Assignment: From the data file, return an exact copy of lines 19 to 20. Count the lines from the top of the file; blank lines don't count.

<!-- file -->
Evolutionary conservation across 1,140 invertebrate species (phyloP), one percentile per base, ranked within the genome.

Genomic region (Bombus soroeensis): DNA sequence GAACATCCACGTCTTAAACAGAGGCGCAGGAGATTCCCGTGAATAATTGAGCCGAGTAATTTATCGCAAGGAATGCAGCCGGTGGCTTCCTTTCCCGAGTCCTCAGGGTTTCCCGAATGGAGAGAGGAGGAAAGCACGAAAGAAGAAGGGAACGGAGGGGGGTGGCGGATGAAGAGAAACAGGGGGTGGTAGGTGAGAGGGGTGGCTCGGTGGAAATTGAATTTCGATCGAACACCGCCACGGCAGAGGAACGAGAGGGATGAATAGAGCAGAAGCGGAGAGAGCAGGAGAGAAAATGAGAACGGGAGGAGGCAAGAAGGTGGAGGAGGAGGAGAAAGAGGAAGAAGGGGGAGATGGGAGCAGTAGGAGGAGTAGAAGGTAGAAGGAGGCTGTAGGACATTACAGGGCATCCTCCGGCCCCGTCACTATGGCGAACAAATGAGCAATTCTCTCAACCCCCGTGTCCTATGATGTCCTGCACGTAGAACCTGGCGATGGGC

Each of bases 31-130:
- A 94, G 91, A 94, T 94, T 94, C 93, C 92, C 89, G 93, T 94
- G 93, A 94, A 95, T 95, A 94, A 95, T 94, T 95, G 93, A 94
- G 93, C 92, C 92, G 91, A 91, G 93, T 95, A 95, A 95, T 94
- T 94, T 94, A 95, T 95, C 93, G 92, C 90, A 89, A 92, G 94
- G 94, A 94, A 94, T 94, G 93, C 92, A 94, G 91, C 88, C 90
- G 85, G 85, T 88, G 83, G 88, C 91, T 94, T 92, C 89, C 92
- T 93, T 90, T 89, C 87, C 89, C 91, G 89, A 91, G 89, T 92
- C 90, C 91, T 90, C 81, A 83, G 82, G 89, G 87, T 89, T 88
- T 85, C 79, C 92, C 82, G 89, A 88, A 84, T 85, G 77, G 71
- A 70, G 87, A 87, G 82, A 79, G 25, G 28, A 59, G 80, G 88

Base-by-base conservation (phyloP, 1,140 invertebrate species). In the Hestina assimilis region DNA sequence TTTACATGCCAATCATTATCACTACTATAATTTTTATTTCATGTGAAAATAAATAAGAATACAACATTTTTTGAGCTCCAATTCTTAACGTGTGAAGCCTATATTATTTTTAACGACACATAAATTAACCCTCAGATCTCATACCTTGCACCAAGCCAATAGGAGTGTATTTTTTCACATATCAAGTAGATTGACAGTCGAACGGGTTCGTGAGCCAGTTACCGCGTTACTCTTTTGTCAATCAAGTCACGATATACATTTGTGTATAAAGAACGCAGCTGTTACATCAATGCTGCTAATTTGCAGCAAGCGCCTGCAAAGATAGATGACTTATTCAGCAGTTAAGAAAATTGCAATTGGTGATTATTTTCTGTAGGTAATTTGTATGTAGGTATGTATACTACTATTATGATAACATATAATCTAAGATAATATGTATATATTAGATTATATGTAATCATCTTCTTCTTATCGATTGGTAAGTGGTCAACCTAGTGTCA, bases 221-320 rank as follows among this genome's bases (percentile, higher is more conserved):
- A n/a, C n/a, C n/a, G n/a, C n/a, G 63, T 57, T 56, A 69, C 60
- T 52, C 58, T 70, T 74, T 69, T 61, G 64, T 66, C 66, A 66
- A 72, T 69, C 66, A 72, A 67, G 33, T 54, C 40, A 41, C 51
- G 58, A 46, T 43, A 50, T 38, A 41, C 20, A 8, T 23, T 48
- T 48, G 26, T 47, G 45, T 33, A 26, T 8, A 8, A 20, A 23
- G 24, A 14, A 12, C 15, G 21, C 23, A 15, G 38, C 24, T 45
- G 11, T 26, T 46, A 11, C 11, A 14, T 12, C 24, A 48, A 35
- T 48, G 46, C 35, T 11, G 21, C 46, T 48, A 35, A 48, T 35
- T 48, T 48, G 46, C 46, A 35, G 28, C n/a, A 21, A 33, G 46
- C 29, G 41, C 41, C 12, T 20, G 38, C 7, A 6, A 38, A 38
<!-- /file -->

- T 48, G 26, T 47, G 45, T 33, A 26, T 8, A 8, A 20, A 23
- G 24, A 14, A 12, C 15, G 21, C 23, A 15, G 38, C 24, T 45